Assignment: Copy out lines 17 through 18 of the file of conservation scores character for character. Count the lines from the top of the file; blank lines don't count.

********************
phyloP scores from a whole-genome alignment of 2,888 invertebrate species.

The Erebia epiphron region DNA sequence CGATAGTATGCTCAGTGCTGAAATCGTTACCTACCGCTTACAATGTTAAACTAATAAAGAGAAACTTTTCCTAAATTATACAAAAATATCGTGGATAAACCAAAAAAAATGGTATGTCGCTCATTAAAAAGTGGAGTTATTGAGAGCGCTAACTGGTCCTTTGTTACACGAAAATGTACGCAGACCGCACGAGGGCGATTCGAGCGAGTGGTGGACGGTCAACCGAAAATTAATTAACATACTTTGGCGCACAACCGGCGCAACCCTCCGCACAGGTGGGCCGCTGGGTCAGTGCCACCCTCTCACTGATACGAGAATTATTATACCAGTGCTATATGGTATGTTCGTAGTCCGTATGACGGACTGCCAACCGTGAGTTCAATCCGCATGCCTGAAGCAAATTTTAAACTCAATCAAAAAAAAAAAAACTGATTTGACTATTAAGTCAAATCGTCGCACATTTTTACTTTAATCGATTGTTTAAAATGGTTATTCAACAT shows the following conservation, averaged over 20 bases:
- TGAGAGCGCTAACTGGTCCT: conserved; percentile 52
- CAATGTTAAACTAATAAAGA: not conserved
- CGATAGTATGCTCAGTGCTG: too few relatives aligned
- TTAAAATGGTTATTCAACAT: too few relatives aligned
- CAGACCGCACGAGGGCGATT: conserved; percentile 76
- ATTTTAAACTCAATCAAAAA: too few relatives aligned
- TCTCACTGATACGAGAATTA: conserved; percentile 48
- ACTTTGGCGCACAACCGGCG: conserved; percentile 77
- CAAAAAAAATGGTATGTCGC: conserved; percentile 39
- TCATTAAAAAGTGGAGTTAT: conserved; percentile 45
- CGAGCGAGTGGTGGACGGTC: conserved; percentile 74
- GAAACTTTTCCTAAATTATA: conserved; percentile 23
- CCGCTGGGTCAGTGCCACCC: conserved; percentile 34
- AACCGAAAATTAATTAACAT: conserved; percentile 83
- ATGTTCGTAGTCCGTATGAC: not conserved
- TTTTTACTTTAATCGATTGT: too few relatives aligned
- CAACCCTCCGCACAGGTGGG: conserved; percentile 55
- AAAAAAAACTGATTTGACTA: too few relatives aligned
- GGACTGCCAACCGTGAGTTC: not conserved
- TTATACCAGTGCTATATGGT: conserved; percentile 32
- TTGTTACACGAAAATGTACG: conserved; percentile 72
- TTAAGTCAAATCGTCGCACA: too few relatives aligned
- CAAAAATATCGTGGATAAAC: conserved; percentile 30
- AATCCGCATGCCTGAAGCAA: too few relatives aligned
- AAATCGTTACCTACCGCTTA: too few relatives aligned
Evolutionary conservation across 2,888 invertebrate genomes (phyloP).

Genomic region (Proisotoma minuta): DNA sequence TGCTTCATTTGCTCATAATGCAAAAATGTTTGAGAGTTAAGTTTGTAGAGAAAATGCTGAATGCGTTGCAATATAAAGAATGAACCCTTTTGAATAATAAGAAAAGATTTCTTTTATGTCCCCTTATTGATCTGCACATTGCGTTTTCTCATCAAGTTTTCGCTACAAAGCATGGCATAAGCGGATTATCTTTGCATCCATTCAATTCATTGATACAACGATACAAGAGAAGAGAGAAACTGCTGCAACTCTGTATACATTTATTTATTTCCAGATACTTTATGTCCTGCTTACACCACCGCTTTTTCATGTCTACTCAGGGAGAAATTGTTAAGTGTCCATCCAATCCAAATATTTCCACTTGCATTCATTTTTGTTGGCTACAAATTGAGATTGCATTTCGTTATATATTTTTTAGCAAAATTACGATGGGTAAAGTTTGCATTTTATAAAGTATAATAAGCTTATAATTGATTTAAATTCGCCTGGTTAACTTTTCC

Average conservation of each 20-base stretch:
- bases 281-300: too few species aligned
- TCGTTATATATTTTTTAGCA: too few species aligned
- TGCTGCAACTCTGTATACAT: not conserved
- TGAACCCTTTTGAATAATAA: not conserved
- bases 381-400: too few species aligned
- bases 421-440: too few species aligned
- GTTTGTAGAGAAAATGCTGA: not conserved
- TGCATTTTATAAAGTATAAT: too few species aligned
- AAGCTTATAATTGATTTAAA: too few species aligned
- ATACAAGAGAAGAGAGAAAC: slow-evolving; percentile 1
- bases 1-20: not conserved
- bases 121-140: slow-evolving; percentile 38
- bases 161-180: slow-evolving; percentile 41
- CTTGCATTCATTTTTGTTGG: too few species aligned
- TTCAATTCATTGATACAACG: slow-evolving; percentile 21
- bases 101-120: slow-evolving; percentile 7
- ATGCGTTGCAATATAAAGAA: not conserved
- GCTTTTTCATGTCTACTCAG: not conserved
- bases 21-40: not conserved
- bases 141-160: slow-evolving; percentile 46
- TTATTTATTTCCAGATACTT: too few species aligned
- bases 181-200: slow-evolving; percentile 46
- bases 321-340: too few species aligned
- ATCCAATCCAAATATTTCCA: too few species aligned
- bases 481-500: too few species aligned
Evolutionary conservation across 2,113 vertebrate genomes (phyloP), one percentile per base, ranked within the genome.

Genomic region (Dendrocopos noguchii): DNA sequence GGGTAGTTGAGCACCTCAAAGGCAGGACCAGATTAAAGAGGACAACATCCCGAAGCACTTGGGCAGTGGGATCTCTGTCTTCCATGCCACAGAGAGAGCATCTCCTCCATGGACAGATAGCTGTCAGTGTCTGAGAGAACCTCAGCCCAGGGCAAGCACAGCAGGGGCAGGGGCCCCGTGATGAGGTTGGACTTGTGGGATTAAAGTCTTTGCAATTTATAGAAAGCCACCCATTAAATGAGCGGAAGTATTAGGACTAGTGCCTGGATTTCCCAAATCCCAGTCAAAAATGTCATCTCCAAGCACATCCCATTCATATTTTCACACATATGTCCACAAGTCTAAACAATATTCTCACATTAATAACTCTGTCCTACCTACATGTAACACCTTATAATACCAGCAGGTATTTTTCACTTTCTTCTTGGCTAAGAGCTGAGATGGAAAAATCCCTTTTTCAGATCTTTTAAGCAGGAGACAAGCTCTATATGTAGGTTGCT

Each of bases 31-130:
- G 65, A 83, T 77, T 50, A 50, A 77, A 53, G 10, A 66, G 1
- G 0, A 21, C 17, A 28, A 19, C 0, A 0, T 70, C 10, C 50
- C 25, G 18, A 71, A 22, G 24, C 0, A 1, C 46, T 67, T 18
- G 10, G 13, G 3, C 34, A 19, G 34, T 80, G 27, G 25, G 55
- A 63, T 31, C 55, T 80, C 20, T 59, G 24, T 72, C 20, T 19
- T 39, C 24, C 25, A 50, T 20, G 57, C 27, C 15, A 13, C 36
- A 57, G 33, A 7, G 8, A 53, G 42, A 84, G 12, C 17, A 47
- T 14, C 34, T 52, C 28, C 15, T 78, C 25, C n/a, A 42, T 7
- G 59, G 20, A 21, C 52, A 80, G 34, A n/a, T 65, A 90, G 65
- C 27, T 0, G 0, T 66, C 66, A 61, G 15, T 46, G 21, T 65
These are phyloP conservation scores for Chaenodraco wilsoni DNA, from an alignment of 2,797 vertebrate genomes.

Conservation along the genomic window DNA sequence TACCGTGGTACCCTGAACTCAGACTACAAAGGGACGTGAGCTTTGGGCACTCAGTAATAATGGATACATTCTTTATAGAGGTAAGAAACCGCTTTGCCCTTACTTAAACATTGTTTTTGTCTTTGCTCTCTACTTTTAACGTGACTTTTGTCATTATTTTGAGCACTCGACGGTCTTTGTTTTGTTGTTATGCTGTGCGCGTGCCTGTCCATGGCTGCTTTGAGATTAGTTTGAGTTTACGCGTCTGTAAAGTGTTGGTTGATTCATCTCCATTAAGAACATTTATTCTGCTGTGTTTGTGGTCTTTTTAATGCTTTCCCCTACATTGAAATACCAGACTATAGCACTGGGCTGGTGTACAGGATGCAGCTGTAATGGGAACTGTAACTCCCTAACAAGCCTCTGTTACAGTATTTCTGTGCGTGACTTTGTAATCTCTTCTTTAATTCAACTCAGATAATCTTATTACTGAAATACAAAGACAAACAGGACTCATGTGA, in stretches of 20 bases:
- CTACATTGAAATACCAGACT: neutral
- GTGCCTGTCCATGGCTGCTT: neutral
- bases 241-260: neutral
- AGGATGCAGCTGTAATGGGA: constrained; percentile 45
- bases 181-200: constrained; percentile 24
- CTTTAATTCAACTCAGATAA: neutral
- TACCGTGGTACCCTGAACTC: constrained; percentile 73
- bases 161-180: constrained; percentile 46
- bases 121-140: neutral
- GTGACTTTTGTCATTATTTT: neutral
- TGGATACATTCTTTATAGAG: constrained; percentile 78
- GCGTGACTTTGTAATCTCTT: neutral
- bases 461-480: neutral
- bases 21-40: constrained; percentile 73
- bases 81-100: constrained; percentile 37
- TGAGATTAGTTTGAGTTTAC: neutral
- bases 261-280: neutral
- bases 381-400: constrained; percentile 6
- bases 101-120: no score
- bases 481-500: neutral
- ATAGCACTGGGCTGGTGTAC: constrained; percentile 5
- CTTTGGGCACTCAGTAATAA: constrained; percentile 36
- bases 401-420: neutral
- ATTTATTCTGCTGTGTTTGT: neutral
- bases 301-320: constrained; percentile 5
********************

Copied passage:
- ATGTTCGTAGTCCGTATGAC: not conserved
- TTTTTACTTTAATCGATTGT: too few relatives aligned